had visited thousands and thousands of homes with the help of
dedicated volunteers and made a definite impact on many voters.
Much after the election, people would come up to Saund and say,
“I met your daughter”,……..or “your son-in-law called at my house…..
and that is when I decided that I was going to vote for you.”
Judge Saund had farmed for twenty-five
years in Imperial County and was thoroughly acquainted with the
problems of the farming communities in both counties. He believed
that farmers needed government protection in order to get a fair
share of the economic reward. So the farmers in the 29th district
were confident of his representation of them in the U.S. Congress.
But, it was from the cities, that he was trying hard to get a
fair share of votes. Thus, in the general election in November
1958, “the first native of Asia” was elected to the United States
of Congress with a 3% vote margin.
There were very few Indian Americans
registered to vote in the 29th congressional district. In fact
there were barely 2500 people of Indian origin in the entire United
States. He did not have many ethnic voters either; the large majority
being Caucasian Americans. He did not adopt a new religion in
his new country nor did he Americanize his name to sound less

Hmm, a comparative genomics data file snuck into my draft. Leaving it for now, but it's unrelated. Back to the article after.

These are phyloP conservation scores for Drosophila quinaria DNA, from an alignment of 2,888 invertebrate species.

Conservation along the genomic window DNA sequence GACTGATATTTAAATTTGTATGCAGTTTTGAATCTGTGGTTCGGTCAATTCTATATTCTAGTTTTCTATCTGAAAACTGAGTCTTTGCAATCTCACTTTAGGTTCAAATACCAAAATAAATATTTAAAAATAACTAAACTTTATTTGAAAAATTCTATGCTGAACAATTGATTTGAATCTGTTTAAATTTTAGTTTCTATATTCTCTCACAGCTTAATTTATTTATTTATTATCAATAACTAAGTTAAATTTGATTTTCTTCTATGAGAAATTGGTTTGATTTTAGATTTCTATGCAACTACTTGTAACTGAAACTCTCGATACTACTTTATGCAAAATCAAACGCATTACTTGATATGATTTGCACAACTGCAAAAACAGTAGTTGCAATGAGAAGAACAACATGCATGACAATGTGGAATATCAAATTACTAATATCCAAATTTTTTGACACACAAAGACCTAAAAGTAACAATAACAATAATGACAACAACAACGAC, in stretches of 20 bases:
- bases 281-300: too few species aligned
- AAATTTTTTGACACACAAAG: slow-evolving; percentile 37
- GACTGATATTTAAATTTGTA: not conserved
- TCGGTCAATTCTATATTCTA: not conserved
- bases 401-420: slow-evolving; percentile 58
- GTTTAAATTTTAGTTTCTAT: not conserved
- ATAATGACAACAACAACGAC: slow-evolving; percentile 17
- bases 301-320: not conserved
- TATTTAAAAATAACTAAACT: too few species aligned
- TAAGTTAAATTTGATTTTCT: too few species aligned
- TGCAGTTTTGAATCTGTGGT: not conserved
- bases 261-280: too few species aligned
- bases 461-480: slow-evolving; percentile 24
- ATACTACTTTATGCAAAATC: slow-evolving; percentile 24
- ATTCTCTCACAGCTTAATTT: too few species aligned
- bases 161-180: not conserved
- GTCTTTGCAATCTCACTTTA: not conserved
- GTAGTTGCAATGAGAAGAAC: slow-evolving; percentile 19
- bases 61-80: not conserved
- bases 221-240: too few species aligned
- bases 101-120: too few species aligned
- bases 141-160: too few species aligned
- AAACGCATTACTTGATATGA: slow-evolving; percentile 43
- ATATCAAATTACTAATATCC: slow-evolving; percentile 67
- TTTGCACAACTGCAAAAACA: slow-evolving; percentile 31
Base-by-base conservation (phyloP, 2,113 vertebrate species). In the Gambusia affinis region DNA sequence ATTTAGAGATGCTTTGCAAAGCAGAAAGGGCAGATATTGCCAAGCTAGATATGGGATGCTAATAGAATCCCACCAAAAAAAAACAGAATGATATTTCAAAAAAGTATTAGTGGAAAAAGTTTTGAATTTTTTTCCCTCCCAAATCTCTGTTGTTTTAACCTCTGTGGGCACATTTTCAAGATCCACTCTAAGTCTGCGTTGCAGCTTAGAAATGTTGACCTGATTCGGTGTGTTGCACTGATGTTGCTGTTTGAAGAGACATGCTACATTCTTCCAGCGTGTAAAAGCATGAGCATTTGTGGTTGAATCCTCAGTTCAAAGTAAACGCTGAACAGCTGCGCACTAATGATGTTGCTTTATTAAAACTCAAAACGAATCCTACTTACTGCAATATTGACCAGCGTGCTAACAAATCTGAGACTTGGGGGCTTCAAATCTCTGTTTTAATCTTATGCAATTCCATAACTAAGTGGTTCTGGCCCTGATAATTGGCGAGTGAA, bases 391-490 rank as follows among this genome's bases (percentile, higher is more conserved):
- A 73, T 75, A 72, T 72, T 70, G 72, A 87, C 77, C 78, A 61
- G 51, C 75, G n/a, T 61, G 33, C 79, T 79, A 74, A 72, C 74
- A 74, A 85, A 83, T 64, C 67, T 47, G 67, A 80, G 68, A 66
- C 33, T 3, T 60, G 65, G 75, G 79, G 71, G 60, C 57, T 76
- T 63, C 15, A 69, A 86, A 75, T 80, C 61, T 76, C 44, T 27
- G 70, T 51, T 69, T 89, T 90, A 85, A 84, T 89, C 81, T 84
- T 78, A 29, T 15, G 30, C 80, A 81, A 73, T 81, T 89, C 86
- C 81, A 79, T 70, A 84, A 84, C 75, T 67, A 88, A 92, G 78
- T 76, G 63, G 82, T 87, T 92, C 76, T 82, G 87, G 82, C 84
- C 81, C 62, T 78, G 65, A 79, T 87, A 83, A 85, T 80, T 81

ethnic. His opponents repeatedly tried to exploit his being an
Indian American. But he had completely assimilated with mainstream
America while maintaining his heritage. He actively participated
in Democratic Party activities and rose to be a delegate in three
conventions starting in 1952. He represented grass-roots philosophies
and identified with middle-class values, the values of the people
he lived with. Today, Indian Americans, seeking political office
invoke Saund’s name, much the same way, as Saund himself invoked
Gandhi and President Lincoln’s name. Like them, he is a source
of inspiration and a worthy role model to look up to.
Inder Singh is Vice Chair, National
Asian Pacific Center on Aging, a non-profit, serving Asian seniors.
He was NFIA president 1988-92 and chairman 1992-96. He was founder
President of FIA, Southern California.